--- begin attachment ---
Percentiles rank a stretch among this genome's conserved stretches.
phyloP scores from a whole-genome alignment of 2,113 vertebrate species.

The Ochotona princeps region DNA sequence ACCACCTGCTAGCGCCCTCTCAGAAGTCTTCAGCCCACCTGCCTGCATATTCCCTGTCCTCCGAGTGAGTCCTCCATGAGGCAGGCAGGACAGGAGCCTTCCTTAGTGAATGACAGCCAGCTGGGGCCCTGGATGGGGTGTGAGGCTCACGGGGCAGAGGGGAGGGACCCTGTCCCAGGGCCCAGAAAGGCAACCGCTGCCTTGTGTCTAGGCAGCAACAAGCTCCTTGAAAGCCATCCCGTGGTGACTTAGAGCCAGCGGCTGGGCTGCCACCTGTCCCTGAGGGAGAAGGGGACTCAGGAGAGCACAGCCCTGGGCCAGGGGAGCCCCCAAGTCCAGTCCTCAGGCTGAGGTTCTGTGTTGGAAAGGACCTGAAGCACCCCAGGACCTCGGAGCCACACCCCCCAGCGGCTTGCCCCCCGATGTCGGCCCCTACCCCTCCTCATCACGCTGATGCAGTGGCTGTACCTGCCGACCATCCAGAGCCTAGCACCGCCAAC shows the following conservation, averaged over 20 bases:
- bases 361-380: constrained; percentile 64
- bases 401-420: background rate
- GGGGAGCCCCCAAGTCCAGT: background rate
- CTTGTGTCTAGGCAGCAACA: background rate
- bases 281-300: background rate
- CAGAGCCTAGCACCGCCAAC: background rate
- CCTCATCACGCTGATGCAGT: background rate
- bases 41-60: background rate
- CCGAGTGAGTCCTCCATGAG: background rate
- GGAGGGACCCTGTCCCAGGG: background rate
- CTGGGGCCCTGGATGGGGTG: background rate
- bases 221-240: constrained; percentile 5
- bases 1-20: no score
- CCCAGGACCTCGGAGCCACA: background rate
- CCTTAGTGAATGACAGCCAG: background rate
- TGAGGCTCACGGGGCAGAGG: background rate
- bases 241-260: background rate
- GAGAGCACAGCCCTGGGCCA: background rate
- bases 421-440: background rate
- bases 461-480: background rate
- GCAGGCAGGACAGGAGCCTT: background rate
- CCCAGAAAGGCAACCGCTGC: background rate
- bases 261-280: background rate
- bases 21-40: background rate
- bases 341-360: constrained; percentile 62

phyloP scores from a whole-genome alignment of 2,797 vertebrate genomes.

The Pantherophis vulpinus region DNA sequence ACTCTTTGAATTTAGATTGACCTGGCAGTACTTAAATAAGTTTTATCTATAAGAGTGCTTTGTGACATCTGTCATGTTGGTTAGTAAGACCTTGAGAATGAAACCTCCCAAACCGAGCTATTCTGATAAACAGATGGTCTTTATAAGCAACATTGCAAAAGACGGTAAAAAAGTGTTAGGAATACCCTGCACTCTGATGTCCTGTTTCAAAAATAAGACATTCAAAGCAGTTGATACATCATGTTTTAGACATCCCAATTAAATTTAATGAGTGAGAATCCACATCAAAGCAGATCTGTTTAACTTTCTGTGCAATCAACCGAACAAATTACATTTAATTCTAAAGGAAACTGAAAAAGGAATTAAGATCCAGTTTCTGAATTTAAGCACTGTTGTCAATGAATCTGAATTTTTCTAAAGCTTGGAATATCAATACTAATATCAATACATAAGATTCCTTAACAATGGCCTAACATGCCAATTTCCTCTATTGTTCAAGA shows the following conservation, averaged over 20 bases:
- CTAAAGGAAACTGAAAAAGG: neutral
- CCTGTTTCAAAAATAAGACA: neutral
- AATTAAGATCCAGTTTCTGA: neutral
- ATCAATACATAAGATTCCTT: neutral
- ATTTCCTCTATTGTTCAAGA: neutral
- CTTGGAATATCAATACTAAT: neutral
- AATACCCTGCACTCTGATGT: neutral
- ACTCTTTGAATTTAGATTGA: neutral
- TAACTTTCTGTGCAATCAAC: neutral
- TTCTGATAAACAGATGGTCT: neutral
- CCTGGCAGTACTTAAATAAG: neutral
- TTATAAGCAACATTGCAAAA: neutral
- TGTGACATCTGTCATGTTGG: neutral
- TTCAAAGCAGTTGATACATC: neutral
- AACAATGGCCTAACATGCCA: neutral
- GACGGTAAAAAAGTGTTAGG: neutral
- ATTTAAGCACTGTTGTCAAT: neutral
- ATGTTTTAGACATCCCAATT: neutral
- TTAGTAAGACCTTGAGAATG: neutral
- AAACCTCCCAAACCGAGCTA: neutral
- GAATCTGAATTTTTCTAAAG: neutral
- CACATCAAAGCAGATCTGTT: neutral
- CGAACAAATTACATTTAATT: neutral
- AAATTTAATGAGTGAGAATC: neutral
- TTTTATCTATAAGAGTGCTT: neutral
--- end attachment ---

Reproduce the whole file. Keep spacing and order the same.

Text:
Percentiles rank a stretch among this genome's conserved stretches.
phyloP scores from a whole-genome alignment of 2,113 vertebrate species.

The Ochotona princeps region DNA sequence ACCACCTGCTAGCGCCCTCTCAGAAGTCTTCAGCCCACCTGCCTGCATATTCCCTGTCCTCCGAGTGAGTCCTCCATGAGGCAGGCAGGACAGGAGCCTTCCTTAGTGAATGACAGCCAGCTGGGGCCCTGGATGGGGTGTGAGGCTCACGGGGCAGAGGGGAGGGACCCTGTCCCAGGGCCCAGAAAGGCAACCGCTGCCTTGTGTCTAGGCAGCAACAAGCTCCTTGAAAGCCATCCCGTGGTGACTTAGAGCCAGCGGCTGGGCTGCCACCTGTCCCTGAGGGAGAAGGGGACTCAGGAGAGCACAGCCCTGGGCCAGGGGAGCCCCCAAGTCCAGTCCTCAGGCTGAGGTTCTGTGTTGGAAAGGACCTGAAGCACCCCAGGACCTCGGAGCCACACCCCCCAGCGGCTTGCCCCCCGATGTCGGCCCCTACCCCTCCTCATCACGCTGATGCAGTGGCTGTACCTGCCGACCATCCAGAGCCTAGCACCGCCAAC shows the following conservation, averaged over 20 bases:
- bases 361-380: constrained; percentile 64
- bases 401-420: background rate
- GGGGAGCCCCCAAGTCCAGT: background rate
- CTTGTGTCTAGGCAGCAACA: background rate
- bases 281-300: background rate
- CAGAGCCTAGCACCGCCAAC: background rate
- CCTCATCACGCTGATGCAGT: background rate
- bases 41-60: background rate
- CCGAGTGAGTCCTCCATGAG: background rate
- GGAGGGACCCTGTCCCAGGG: background rate
- CTGGGGCCCTGGATGGGGTG: background rate
- bases 221-240: constrained; percentile 5
- bases 1-20: no score
- CCCAGGACCTCGGAGCCACA: background rate
- CCTTAGTGAATGACAGCCAG: background rate
- TGAGGCTCACGGGGCAGAGG: background rate
- bases 241-260: background rate
- GAGAGCACAGCCCTGGGCCA: background rate
- bases 421-440: background rate
- bases 461-480: background rate
- GCAGGCAGGACAGGAGCCTT: background rate
- CCCAGAAAGGCAACCGCTGC: background rate
- bases 261-280: background rate
- bases 21-40: background rate
- bases 341-360: constrained; percentile 62

phyloP scores from a whole-genome alignment of 2,797 vertebrate genomes.

The Pantherophis vulpinus region DNA sequence ACTCTTTGAATTTAGATTGACCTGGCAGTACTTAAATAAGTTTTATCTATAAGAGTGCTTTGTGACATCTGTCATGTTGGTTAGTAAGACCTTGAGAATGAAACCTCCCAAACCGAGCTATTCTGATAAACAGATGGTCTTTATAAGCAACATTGCAAAAGACGGTAAAAAAGTGTTAGGAATACCCTGCACTCTGATGTCCTGTTTCAAAAATAAGACATTCAAAGCAGTTGATACATCATGTTTTAGACATCCCAATTAAATTTAATGAGTGAGAATCCACATCAAAGCAGATCTGTTTAACTTTCTGTGCAATCAACCGAACAAATTACATTTAATTCTAAAGGAAACTGAAAAAGGAATTAAGATCCAGTTTCTGAATTTAAGCACTGTTGTCAATGAATCTGAATTTTTCTAAAGCTTGGAATATCAATACTAATATCAATACATAAGATTCCTTAACAATGGCCTAACATGCCAATTTCCTCTATTGTTCAAGA shows the following conservation, averaged over 20 bases:
- CTAAAGGAAACTGAAAAAGG: neutral
- CCTGTTTCAAAAATAAGACA: neutral
- AATTAAGATCCAGTTTCTGA: neutral
- ATCAATACATAAGATTCCTT: neutral
- ATTTCCTCTATTGTTCAAGA: neutral
- CTTGGAATATCAATACTAAT: neutral
- AATACCCTGCACTCTGATGT: neutral
- ACTCTTTGAATTTAGATTGA: neutral
- TAACTTTCTGTGCAATCAAC: neutral
- TTCTGATAAACAGATGGTCT: neutral
- CCTGGCAGTACTTAAATAAG: neutral
- TTATAAGCAACATTGCAAAA: neutral
- TGTGACATCTGTCATGTTGG: neutral
- TTCAAAGCAGTTGATACATC: neutral
- AACAATGGCCTAACATGCCA: neutral
- GACGGTAAAAAAGTGTTAGG: neutral
- ATTTAAGCACTGTTGTCAAT: neutral
- ATGTTTTAGACATCCCAATT: neutral
- TTAGTAAGACCTTGAGAATG: neutral
- AAACCTCCCAAACCGAGCTA: neutral
- GAATCTGAATTTTTCTAAAG: neutral
- CACATCAAAGCAGATCTGTT: neutral
- CGAACAAATTACATTTAATT: neutral
- AAATTTAATGAGTGAGAATC: neutral
- TTTTATCTATAAGAGTGCTT: neutral